Watching the Japanese man try to use the objects he gets to get out of the room is intensely amusing because he eventually tries out all of these goofy Rube Goldberg set-ups to achieve his goal. It's like a combination of the sci-fi flick Cube and Japanese game shows and Matsumoto plays the man with this earnest wackiness that makes you root for him and want him to succeed. It's a one-man-show yet it never gets boring. Eventually the film takes an philosophical and existential turn that is surprisingly touching. While this isn't a traditional film, its creativity is well worth experiencing.

Scabbard Samurai (2010) 


Matsumoto seems to have a love for Japanese genre films, which was evidenced by his take on kauju films in his first feature film Big Man Japan. In Scabbard Samurai, his target is chambara, better known in the west as samurai cinema. So, in this film we are introduced to sad sack nameless samurai (Takaaki Nomi) who has given up his sword and deserted his clan--he wanders the land with his feisty young daughter (Sea Kumada). For the crime of desertion he is sentenced to death via seppuku (by a local lord) but he is given a glimmer of hope. He has thirty days to make the depressed son of the lord crack a smile. If he can do so he will be released from his death sentence.

The samurai is given one chance per day to try to make the young boy laugh and his daily attempts make up the bulk of the film. His demeanor is low-key and defeated and no matter what he attempts it comes off as lackluster. His daughter is full of passion and she is disappointed by her father's lack of will and ambition to save his own life. There are two guards that are in charge of making sure the samurai doesn't escape and even they take pity on him and try to help him come up with ideas to make the child laugh.

Each day is presented as a small skit in which we watch all the absurd things that the samurai does in order to elicit even the smallest hint of a smile on the young child's face. We watch all thirty days go by individually which in a lesser movie could have become monotonous, but in this film the stakes keep getting pushed higher and higher. The third act goes to some sad territory but never becomes maudlin or melodramatic. Matsumoto loves to mix humor and sadness and this contrast often makes each one all the more potent. Overall, as a film this particular one doesn't feel as complete as the others, but the ideas put forth in it are good enough to warrant a watch, especially if one is a lover of samurai films in general.

R100 (2013)


Never one to shy away from sexual content, Matsumoto makes it the focus of his ode to transgression R100. The title refers to Japan's film rating system--in this case saying the film isn't meant to be seen by anyone under age one-hundred, which is his cheeky way of saying this film isn't meant for general consumption.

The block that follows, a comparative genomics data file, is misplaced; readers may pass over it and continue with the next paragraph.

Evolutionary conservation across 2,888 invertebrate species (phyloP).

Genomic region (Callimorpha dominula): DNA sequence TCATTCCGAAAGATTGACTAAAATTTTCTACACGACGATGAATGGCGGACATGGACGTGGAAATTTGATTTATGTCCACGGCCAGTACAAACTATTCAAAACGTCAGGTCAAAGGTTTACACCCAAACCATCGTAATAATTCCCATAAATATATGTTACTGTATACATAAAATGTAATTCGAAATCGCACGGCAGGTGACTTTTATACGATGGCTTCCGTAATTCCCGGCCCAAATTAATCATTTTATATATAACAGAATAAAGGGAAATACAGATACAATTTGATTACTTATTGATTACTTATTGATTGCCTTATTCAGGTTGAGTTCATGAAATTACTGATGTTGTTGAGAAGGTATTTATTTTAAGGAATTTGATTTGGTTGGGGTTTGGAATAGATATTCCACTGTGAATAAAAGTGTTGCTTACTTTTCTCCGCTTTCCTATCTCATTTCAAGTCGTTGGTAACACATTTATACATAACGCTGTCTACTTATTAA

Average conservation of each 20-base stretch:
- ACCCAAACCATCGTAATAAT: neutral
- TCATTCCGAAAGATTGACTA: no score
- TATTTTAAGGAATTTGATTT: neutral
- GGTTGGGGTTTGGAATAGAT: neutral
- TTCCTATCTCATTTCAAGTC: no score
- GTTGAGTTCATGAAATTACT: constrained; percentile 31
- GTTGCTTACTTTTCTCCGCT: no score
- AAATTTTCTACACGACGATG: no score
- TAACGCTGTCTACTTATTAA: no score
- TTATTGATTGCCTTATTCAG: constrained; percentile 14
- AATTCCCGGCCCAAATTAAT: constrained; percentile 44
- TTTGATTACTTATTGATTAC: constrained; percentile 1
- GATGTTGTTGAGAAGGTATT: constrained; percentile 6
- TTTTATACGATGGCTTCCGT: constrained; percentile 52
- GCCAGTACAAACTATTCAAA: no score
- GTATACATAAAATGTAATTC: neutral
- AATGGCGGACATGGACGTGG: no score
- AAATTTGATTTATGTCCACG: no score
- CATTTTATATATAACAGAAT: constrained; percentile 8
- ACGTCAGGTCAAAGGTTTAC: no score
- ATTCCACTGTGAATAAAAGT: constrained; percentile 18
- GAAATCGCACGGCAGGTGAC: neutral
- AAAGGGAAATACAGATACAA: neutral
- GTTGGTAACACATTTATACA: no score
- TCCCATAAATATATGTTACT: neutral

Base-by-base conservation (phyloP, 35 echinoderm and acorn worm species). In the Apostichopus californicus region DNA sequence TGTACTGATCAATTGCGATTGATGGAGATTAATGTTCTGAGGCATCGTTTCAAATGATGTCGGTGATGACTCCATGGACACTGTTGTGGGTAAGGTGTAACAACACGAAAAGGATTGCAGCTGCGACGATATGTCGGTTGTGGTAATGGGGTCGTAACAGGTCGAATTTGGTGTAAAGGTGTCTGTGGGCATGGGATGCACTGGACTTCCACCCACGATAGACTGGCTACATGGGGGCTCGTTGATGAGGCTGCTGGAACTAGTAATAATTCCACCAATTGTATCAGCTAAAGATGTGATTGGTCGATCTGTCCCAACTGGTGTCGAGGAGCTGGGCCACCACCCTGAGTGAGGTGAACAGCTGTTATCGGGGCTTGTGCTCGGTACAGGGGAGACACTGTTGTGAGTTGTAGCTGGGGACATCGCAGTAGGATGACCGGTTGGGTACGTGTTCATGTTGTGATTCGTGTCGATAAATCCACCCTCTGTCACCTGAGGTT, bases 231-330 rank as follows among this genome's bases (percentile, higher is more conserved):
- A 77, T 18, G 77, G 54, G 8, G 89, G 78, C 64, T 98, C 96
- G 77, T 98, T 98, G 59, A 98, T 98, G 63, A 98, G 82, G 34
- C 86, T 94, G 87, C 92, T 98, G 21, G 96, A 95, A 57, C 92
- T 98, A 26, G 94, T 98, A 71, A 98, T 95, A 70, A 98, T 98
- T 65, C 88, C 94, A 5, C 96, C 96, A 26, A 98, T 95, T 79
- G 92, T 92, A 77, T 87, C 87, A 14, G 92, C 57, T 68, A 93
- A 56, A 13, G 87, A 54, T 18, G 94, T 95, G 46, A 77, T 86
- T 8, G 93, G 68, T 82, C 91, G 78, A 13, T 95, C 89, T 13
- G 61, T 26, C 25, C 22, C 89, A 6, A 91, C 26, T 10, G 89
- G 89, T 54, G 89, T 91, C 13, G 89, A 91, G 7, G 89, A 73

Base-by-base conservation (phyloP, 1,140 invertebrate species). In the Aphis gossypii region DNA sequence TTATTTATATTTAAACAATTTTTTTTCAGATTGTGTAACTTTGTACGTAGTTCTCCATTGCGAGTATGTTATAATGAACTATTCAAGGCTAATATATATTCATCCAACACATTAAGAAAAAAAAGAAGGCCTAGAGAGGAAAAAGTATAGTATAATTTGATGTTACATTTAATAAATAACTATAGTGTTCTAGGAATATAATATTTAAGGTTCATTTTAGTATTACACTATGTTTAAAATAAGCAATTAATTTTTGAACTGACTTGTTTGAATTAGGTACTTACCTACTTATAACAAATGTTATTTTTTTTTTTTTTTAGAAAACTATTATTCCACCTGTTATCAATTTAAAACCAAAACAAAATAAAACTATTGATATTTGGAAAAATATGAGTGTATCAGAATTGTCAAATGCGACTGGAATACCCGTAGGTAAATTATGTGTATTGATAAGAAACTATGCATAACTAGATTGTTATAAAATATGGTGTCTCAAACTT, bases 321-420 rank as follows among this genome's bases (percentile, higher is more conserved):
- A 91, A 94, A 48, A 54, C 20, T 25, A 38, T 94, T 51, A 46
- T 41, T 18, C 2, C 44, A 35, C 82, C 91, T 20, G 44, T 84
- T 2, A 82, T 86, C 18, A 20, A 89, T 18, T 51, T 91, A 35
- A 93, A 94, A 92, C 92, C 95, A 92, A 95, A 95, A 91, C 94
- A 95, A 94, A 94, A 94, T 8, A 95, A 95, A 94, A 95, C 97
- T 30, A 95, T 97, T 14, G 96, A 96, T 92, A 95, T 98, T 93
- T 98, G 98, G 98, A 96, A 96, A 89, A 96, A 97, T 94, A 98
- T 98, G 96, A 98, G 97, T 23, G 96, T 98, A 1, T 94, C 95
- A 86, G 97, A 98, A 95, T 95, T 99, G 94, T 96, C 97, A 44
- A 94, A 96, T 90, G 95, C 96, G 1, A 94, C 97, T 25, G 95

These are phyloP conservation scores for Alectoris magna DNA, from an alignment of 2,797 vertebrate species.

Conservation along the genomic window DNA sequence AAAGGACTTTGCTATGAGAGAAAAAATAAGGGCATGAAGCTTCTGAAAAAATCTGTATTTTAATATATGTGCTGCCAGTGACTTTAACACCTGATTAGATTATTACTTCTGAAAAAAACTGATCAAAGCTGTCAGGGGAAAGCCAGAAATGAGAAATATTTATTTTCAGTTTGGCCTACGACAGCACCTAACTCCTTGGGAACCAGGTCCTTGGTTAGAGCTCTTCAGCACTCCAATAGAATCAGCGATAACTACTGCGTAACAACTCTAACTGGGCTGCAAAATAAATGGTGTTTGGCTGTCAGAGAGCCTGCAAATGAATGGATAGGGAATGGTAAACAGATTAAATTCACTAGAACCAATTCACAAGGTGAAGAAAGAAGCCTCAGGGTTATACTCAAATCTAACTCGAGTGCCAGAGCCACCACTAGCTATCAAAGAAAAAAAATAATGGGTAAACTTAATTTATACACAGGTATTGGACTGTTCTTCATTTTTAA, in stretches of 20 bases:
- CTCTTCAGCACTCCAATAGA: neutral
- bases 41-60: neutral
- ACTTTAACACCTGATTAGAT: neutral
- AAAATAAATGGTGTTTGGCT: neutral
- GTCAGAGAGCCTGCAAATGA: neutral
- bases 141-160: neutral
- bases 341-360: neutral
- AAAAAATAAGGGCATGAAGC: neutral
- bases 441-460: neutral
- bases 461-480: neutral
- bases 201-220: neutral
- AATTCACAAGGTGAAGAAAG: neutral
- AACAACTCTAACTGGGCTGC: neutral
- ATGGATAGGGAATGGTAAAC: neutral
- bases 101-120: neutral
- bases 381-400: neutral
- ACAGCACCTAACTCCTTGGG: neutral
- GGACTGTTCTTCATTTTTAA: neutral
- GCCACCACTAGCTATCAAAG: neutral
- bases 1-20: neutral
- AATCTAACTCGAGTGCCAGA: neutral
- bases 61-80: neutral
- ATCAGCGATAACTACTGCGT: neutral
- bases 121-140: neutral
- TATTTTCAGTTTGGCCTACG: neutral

We are introduced to Takafumi Katayam (Nao Omori) a middle-aged Japanese salaryman with a young son and a wife who is in a coma. Bored with his life he joins a BDSM club that offers an intriguing deal: for one year he can have various dominatrix surprise him with sexy punishments and humiliate him in public. Each dominatrix has a specific skill she specializes in such as saliva play, mimicking voices or whipping. At first Katayam derives extreme pleasure from this arrangement, but eventually they keep ramping up the punishments and start involving his work and family members. Escape from mediocrity and the mundane is a popular theme that is explored in Japanese media due to the workaholic nature of their society. Katayam is in an interesting position where the more outlandish and humiliating the punishment the more he gets orgasmic pleasure yet he cares for those around them and doesn't want them involved. 

Yet another meta layer of the film is a side plot involving cinema goers who are watching a screening of R100 and every once in awhile they go out in the lobby to discuss what is going on in the film with obvious disgust. It's hilarious because they are most likely saying what a lot of the people at home are thinking while watching the film: "What the hell is the director thinking?!" They even dissect plot points and point out things that don't make any logical sense. Matsumoto is trying to say that the movie audience gets the same perverse thrill out of watching explicit films that Katayam gets from being whipped in public. We want escape from our normal lives. It's a great take on the whole "are shocking films art?" argument that has been going on since the beginning of cinema. 

All of Matsumoto's films are unique and creative. While they don't always work and are sometimes nonsensical, his genius manages to shine through at the right moments.

--Michelle Kisner